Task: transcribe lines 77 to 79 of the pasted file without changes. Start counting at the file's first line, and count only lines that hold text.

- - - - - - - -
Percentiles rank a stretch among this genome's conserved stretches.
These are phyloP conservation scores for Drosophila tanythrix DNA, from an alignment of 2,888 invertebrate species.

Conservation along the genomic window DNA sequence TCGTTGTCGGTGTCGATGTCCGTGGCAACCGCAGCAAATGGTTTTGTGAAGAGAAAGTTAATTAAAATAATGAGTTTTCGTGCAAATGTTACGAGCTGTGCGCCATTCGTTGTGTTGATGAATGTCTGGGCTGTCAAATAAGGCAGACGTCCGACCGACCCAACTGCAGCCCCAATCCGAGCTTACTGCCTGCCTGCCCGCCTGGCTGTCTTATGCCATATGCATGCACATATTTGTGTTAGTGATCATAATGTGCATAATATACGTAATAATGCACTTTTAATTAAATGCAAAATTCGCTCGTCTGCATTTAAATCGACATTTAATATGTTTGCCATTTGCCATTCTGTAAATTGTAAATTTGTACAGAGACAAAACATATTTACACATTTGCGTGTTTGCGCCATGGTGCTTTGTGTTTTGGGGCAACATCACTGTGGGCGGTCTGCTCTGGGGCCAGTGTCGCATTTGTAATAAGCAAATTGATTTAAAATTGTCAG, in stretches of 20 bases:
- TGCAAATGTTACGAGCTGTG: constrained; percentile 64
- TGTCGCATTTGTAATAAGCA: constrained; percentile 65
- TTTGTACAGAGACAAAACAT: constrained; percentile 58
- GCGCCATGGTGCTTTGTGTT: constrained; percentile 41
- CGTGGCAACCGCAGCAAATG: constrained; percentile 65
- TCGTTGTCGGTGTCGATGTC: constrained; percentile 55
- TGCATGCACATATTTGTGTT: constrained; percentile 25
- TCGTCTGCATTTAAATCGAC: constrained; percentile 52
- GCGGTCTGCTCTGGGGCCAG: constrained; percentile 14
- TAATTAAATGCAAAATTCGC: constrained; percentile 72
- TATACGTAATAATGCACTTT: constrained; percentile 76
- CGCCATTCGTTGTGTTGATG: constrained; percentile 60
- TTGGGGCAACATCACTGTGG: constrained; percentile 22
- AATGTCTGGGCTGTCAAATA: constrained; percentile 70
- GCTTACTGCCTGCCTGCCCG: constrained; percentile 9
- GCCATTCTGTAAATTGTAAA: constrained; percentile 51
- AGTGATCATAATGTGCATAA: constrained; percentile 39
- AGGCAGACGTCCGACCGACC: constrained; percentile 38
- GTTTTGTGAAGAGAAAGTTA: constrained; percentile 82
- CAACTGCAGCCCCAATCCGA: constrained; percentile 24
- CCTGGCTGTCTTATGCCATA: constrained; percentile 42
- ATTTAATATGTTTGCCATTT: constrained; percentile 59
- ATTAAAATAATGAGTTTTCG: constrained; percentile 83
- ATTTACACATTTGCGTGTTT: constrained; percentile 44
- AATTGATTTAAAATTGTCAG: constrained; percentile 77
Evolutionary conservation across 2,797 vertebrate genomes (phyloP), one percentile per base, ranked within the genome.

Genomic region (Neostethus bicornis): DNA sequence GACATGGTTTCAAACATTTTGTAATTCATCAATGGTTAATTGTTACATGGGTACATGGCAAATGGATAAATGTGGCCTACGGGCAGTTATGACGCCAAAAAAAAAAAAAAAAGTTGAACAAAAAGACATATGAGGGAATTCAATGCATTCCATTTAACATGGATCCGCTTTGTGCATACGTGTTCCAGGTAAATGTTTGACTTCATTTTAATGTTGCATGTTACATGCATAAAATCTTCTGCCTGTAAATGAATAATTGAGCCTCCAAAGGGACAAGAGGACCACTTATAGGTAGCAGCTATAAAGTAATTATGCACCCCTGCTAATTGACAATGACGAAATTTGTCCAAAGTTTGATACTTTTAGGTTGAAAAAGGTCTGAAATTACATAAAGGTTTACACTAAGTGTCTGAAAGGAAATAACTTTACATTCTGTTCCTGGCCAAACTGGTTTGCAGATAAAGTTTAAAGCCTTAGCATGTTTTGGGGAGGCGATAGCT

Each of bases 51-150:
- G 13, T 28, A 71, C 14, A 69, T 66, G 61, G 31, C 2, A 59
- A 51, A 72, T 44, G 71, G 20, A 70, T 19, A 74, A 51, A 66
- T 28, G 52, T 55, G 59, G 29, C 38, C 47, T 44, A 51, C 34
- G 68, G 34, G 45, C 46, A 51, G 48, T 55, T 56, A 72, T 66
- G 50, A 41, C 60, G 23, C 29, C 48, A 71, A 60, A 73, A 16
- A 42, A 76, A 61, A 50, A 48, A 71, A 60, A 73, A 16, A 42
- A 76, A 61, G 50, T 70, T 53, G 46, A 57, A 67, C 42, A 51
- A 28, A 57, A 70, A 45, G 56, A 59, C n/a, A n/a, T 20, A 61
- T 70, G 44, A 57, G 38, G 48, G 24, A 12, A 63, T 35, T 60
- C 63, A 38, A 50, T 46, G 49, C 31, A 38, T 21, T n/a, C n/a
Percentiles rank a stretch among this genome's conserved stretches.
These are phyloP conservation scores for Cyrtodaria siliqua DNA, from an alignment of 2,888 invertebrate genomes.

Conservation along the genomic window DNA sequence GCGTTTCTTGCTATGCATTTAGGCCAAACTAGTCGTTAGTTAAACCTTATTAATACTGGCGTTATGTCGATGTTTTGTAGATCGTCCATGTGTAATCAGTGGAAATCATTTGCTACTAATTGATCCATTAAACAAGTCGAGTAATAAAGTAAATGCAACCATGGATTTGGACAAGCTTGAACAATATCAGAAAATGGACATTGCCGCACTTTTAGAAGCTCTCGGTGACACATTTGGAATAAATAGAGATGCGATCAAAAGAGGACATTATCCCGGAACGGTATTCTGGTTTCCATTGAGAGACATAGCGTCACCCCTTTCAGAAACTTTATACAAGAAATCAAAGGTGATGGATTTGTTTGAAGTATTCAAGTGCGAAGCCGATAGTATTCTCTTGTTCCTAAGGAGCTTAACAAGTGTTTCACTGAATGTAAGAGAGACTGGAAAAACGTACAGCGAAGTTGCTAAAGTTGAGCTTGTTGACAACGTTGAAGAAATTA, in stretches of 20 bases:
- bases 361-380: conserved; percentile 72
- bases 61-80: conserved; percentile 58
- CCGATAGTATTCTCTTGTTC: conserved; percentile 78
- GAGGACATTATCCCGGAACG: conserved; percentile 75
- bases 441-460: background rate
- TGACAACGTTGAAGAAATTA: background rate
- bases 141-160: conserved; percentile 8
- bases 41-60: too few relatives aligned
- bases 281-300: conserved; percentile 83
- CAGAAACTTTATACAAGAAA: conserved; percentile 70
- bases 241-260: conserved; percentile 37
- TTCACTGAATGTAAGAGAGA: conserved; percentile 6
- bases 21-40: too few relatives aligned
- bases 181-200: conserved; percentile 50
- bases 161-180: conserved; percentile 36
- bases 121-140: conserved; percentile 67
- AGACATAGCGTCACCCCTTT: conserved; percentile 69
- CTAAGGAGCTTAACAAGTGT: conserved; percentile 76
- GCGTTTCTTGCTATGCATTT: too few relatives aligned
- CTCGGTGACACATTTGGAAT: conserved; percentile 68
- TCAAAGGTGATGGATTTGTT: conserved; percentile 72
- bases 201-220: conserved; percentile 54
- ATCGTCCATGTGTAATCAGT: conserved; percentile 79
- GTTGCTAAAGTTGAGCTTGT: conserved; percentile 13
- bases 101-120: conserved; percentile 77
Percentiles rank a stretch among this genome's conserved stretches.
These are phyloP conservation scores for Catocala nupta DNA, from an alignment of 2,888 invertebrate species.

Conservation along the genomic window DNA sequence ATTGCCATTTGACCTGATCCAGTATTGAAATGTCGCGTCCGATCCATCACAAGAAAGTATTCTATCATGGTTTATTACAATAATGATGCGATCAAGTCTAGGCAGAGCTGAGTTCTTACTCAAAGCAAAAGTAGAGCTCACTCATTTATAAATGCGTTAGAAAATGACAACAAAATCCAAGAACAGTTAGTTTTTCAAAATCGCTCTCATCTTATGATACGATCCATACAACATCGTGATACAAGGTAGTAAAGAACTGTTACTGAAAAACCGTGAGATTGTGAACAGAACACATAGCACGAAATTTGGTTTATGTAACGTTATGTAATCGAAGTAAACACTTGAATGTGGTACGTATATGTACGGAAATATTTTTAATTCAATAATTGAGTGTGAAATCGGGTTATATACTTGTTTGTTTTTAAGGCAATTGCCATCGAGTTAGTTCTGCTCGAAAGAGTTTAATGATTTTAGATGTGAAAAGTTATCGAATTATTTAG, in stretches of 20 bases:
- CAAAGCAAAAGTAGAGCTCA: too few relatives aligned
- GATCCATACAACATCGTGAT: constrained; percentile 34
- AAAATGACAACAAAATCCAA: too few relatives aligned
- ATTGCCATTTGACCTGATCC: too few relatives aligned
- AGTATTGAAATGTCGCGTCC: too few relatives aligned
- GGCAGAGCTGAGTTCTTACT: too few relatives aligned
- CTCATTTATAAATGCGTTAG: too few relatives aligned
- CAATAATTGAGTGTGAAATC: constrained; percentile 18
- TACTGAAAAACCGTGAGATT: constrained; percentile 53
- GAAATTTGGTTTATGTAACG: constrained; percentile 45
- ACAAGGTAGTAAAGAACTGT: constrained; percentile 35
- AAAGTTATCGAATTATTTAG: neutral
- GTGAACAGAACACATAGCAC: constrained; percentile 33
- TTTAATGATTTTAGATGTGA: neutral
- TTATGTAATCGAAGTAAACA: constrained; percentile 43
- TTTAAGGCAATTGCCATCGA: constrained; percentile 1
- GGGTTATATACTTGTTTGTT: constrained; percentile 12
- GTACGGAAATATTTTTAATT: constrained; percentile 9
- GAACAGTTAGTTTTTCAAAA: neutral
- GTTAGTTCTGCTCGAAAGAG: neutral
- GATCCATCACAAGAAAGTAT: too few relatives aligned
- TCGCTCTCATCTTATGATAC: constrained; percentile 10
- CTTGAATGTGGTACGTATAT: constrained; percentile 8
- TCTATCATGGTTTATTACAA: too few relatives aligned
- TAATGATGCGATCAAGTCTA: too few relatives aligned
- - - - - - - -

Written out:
- AGTATTGAAATGTCGCGTCC: too few relatives aligned
- GGCAGAGCTGAGTTCTTACT: too few relatives aligned
- CTCATTTATAAATGCGTTAG: too few relatives aligned